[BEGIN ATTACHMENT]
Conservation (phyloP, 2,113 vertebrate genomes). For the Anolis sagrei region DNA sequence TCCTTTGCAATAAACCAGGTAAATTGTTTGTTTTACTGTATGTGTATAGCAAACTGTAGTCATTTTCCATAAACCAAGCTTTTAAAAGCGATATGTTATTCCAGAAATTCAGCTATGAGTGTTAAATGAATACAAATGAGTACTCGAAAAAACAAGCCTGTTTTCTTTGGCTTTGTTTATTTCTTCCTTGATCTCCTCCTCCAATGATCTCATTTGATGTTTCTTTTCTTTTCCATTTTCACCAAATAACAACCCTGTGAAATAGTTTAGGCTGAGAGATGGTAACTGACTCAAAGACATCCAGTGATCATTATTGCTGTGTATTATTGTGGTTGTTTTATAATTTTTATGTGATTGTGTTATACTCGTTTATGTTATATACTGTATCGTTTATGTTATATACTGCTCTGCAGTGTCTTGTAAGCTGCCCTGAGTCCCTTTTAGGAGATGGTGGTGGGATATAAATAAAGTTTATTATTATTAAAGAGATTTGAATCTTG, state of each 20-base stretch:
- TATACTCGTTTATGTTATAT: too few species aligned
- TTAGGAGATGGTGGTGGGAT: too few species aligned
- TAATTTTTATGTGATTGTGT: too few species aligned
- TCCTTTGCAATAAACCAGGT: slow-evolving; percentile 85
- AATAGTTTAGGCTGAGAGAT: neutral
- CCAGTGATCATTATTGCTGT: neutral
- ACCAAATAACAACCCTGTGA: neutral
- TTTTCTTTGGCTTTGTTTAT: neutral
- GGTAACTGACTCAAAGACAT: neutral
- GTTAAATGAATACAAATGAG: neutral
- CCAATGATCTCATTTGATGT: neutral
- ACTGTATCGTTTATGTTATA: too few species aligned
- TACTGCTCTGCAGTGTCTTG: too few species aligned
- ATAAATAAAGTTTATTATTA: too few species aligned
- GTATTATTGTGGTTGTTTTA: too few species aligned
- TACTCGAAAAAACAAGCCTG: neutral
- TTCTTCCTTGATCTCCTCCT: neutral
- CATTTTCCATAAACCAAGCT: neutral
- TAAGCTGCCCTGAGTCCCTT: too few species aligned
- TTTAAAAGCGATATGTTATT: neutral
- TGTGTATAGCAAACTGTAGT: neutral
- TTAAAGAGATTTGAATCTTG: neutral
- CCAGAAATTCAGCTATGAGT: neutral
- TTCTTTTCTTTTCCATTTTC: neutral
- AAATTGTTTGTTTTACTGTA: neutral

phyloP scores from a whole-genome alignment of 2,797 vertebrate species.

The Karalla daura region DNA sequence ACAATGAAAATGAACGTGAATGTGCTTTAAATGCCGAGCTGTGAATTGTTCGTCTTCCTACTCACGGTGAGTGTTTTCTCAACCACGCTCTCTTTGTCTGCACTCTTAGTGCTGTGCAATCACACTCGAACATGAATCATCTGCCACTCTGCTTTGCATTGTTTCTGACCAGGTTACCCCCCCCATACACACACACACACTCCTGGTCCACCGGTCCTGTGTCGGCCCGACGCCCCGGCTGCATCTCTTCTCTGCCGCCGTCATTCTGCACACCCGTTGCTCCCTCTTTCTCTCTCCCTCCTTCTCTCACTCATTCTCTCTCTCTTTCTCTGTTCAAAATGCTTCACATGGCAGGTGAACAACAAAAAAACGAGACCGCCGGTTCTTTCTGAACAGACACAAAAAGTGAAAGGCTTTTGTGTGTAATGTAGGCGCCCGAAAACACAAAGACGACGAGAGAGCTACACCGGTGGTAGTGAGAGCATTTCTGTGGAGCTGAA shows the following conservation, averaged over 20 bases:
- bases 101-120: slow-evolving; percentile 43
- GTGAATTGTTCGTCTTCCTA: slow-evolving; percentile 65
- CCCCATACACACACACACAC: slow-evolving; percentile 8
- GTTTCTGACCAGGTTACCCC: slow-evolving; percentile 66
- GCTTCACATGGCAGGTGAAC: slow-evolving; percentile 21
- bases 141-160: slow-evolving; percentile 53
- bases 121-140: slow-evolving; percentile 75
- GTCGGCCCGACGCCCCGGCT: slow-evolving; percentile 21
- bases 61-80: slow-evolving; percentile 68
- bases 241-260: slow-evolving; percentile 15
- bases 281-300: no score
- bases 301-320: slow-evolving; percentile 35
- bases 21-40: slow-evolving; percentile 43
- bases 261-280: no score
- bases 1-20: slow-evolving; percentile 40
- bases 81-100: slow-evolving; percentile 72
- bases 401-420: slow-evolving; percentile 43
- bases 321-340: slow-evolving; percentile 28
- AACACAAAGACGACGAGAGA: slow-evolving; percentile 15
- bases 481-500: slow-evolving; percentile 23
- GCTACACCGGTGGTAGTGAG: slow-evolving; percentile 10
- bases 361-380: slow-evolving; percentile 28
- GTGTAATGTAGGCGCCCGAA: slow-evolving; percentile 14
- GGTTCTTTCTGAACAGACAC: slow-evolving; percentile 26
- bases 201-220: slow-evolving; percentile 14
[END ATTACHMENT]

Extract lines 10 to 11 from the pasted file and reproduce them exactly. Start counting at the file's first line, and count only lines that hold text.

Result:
- GGTAACTGACTCAAAGACAT: neutral
- GTTAAATGAATACAAATGAG: neutral